According to the recent positive numbers emerging in the BankservAfrica Economic Transactions Index (BETI), South Africa is set to experience good GDP growth in the first quarter of 2022. This despite concerns about the inflation rate.

“The BETI reached an all-time high of 135.9 index points in March 2022,” says Shergeran Naidoo, BankservAfrica’s head of stakeholder engagements. “Additionally, the 6.5% headline BETI change over the last year is solid, coming off the high base of the 5.8% reported on in March 2021.”

This high growth in the BETI for March 2022 corresponds with the vastly improved figures from new vehicle sales, the Absa Purchasing Managers’ Index, and other well-performing sectors during the month. It appears that many of the country’s main sectors in the South African economy – except for entertainment, travel, and tourism – have recovered from the long-term impact of the Covid-19 pandemic.

High commodity prices, large-scale government spending

“One must remember that the local economy has also been boosted by the high commodity prices and large-scale government spending, as some confidence seemingly returns for businesses and consumers,” says Mike Schüssler, chief economist at Economists.co.za.

In line with the March figures, the standardised nominal value of transactions in the BETI reached a new record high of R1.16tn in March 2022. The volume of transactions increased to 137.2 million - the second-highest number recorded in the history of the BETI, according to Naidoo.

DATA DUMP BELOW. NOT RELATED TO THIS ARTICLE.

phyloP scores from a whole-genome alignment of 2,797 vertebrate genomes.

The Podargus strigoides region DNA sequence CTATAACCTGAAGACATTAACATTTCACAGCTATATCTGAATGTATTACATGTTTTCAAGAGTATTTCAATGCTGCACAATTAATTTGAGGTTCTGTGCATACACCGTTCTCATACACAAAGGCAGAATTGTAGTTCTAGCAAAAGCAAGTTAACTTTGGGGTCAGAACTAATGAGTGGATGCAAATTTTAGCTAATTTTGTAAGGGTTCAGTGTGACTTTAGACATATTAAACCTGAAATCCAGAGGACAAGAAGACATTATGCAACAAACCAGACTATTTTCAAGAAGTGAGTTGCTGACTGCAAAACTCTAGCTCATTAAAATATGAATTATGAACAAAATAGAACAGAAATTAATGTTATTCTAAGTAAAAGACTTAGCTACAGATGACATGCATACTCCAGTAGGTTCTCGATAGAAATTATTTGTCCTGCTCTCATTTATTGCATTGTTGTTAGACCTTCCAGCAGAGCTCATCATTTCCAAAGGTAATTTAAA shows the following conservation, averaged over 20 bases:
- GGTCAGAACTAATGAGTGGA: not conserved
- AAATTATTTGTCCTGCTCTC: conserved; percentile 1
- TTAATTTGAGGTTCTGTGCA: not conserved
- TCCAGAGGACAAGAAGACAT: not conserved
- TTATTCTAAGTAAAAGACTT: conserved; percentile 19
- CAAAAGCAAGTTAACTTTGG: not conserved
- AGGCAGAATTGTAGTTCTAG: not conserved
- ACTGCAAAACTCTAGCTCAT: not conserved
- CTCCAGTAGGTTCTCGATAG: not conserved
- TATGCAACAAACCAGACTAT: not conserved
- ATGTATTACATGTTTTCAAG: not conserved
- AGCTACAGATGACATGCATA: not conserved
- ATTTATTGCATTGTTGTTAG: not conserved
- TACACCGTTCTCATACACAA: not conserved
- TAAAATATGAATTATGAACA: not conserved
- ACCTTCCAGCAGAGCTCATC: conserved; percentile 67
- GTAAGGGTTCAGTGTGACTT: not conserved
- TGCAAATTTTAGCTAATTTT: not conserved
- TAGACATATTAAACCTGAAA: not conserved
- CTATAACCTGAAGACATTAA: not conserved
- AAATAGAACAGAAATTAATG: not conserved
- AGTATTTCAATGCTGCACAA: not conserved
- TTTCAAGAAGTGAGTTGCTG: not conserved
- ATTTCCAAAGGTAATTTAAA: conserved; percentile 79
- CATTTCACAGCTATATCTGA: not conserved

The number of transactions grew by 13.3% which, from a relatively high base, is again an indication of a strong economy.

On a monthly basis, the BETI for March was 1.5%, which was lower than the monthly change of 2.2% in February 2022. The quarter-on-quarter seasonally adjusted increase for the BETI was 2.4%, indicating that the first-quarter GDP will be a strong positive.

“Based on these figures, we believe that South Africa’s economic GDP figures for Q1 2022 will increase at its fastest rate since Q2 2021,” says Schüssler.


Inflation rate below the world average

While some sectors could still struggle, the high commodity prices have certainly brought good news for South Africa. Additionally, the country’s inflation rate at present is about 200 basis points below that of the world average.

With that being said, the Ukrainian crisis has led to a commodities crisis and higher prices. Additionally, inflation is rising above the upper inflation target of 6%. These will slow down the economy and hurt local consumers’ pockets.

“But, with the termination of the State of Disaster and most of the Covid-19 restrictions lifted in South Africa, more sectors could start contributing to the country's growth efforts,” ends Schüssler.

 

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